Is Learning Without HR a Developing Trend?

Emoquo is a good example of a new generation of learning products. It’s a cool little tool that uses short videos to help employees figure out how to handle specific interpersonal issues in the workplace. It has all the hallmarks of where training seems to going: cloud-based, just-in-time, microlearning that is initiated by the employee.

What interests me is how this sort of technology fits into a company’s learning and development strategy. There is no reason an individual department couldn’t adopt this learning tool without consulting HR. There is no need to integrate with the LMS; no need to worry about budgets since these tools are inexpensive; no need to train employees how to use the tool or to monitor it’s use; there’s not even any need to involve IT in implementing this cloud-based learning technology.

One can imagine a few of reasons why the learning and development department might want to be involved, such as assessing the quality of any learning tools the company is using. However, I can also imagine a department manager feeling this was just a way for HR to slow things down rather than as a way to add value.

Of course, young workers may be bewildered by this discussion; they may feel they can already find all the advice they need online for free without a special paid service being offered by their department leader or the HR department. One would hope that paid curated content would be more effective than employees randomly searching on the web, but it’s not guaranteed.

Our ways of delivering learning are changing, and the most dramatic part of it is that the L&D department may not need to deliver learning at all.

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What’s interesting

The adoption of some HR technology may not need any involvement from HR. Employees may use their own apps for getting advice, meditating, making connections, communicating, doing psychological profiles and so on without any help from HR. It’s unclear whether HR should celebrate this trend or seek to control it.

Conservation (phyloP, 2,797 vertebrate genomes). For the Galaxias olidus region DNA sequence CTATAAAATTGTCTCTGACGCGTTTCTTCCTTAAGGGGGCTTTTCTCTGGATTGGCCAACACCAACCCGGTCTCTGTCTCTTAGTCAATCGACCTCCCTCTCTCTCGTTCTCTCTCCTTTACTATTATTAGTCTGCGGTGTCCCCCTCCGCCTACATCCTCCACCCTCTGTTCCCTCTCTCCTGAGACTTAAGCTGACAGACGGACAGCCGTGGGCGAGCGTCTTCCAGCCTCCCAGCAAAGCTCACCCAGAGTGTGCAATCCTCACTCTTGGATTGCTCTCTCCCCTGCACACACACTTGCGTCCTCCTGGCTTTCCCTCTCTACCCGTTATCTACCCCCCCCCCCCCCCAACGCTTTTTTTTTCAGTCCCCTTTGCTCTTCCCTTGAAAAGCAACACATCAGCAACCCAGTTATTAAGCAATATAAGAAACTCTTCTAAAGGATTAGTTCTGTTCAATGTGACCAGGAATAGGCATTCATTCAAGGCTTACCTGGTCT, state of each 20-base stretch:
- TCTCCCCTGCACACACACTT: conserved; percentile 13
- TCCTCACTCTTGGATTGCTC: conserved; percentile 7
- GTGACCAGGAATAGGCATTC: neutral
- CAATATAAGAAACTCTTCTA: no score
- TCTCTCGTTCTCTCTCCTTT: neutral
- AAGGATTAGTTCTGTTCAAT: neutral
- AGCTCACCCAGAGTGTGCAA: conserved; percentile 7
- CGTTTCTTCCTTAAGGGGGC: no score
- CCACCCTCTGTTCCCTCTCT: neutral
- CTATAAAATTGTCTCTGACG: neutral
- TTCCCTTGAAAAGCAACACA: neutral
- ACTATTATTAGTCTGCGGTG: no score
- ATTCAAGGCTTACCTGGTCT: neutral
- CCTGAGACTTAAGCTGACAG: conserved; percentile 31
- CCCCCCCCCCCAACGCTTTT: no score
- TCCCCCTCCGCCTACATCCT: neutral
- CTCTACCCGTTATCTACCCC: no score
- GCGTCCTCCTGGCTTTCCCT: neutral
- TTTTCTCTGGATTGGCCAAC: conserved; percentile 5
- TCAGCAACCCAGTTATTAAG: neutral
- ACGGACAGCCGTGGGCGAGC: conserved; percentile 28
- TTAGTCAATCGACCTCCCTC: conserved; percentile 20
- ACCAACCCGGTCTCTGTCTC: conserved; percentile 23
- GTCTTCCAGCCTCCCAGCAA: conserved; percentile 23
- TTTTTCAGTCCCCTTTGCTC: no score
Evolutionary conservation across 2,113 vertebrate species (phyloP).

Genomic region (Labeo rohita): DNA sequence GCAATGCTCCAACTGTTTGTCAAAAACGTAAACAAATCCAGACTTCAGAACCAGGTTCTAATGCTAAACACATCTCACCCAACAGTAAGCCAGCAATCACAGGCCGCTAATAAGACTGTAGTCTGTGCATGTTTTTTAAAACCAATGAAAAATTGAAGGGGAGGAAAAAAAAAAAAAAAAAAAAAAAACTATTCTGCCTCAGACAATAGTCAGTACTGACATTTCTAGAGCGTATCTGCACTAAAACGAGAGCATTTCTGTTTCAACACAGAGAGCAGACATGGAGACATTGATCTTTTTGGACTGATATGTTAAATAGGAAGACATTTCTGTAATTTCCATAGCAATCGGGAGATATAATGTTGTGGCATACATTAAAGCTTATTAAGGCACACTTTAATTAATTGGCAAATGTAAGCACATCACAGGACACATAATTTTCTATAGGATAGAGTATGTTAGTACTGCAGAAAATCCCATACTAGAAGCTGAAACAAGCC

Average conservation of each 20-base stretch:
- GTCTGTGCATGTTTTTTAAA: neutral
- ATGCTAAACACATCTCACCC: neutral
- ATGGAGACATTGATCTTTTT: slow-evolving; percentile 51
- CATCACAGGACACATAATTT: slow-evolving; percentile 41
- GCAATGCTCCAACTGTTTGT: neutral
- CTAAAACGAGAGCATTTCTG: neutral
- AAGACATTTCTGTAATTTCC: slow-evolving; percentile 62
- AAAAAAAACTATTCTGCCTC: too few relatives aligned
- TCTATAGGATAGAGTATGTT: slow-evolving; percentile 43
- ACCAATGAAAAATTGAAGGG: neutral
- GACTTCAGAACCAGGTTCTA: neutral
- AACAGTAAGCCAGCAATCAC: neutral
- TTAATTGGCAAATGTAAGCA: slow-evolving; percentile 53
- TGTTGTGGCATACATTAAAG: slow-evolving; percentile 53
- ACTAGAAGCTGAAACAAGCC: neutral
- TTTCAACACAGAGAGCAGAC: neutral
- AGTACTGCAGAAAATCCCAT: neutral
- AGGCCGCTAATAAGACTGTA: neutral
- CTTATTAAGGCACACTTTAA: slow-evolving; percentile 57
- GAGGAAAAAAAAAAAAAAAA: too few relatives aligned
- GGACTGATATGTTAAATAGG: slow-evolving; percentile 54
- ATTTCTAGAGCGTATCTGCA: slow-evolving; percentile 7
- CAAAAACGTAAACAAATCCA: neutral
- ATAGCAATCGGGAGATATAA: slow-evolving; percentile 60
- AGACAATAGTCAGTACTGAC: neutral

What’s really important

It’s always worth remembering that a service like Emoquo, as it exists today, is just a hint of what’s to come. Services providing online learning will be more effective if they know the employee’s psychological profile (as Emergenetics does); they’ll be more effective if they are based on data from a manager’s behaviour (as Rideau Recognition’s Vistance is) — and they’ll be most effective when all this data is brought together (which is yet to come).

David Creelman is CEO of Creelman Research. Based mainly in Toronto and partly in Kuala Lumpur, he’s best known for his research on the latest issues in human resources.

He works with think tanks such as Talent Tech Labs (New York), Works Institute (Tokyo), Workforce Institute (Boston) and CRF (London). He’s collaborated with leading academics such as Henry Mintzberg (leadership development), Ed Lawler (“Built to Change”) and John Boudreau (future of work).

His books include The CMO of People: Manage employees like customers with an immersive predictable experience that drives productivity and performance with GrandRound’s CHRO Peter Navin; and Lead the Work: Navigating a world beyond employment with John Boudreau (USC) and Ravin Jesuthasan (Willis Towers Watson).

You can connect to Mr. Creelman on LinkedIn

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